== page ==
While the technology industry has become increasingly focused on highly mobile devices such as tablets and smart phones, there’s still a need for the kind of computing power that only a full-fledged PC can provide. One of the biggest questions for any consumer is whether they should purchase a desktop computer or a laptop. Though desktop PCs are being declared outdated by many analysts, they still have an important place in many homes and offices. Which type of machine is right for you depends on a number of factors including form and function.
Laptops have come a long way since the 90′s, when customers could expect to spend thousands on a machine which was essentially a glorified word editor with an Ethernet port or a simple phone jack for dial-up Internet access. Nowadays, cheap laptops from companies like Tesco or entry level laptops from Dell come with up to 4 GB of RAM, dual or even quad-core CPUs and versatile Graphics Cards for High-Definition video playback and gaming. While it’s true that laptops are close to desktops in terms of raw power for the money, they still have higher failure rates than desktops and are difficult to upgrade outside of additional RAM or larger and faster hard drives. They’re extremely portable, but you’re more or less stuck with what you buy. It’s true that desktop PCs have lost some of their appeal due to the emergence of more portable laptops, they remain popular for a few good reasons.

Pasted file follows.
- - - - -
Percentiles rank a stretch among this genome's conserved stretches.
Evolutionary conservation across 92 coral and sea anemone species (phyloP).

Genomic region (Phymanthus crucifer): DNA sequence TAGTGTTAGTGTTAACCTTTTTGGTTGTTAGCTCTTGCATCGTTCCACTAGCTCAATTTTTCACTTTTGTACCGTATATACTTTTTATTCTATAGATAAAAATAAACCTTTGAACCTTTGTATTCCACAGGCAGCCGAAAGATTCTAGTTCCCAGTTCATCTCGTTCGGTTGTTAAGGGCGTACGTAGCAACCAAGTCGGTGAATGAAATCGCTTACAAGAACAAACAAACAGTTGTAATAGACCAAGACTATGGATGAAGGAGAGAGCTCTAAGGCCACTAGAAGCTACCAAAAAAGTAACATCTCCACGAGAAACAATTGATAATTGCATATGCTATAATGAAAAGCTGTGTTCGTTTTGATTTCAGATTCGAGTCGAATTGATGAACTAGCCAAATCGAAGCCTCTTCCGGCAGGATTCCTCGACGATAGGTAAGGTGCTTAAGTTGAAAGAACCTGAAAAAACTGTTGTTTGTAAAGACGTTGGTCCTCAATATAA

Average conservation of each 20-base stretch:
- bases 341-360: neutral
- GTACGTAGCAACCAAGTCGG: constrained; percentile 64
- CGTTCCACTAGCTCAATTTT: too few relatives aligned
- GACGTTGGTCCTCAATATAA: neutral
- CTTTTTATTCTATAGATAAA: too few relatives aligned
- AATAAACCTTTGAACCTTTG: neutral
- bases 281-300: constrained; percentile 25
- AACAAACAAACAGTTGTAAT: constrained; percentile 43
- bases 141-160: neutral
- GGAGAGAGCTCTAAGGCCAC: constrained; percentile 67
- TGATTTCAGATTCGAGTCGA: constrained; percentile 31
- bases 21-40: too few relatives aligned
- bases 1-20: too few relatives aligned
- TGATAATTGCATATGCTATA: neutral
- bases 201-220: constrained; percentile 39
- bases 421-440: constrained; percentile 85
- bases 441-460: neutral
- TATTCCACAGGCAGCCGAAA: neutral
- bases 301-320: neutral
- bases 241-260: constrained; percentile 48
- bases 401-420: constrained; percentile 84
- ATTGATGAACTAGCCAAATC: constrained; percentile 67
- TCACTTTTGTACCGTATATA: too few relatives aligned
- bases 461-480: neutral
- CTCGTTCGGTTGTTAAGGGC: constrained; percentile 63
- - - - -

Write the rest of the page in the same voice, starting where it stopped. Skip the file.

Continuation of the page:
For one, they’re less fragile and are less prone to hardware failure. Secondly, they can be custom-built to match a person’s needs and tastes easily and quickly, not to mention more cheaply than notebooks. And third, they can be upgraded part by part to keep them from becoming obsolete in a shorter time frame than notebook computers. The spacious tower that houses a desktop PC’s components makes adequate cooling less of an issue, and desktop components such as CPUs and GPUs are more powerful than their equivalent mobile versions. Naturally, anyone interested in making gradual, incremental upgrades to their computer should opt for a desktop PC. Graphic designers, gaming enthusiasts and those trying to get the most value out of their hardware should purchase a full-tower setup or even build their own rig.
For those who are on the go a lot or who simply don’t need a powerful machine, any mid-range laptop should do the trick. Due to the relative convergence of laptops and desktop PCs in terms of price versus performance, the deciding factor comes down to personal taste and your own unique needs as the situation may warrant.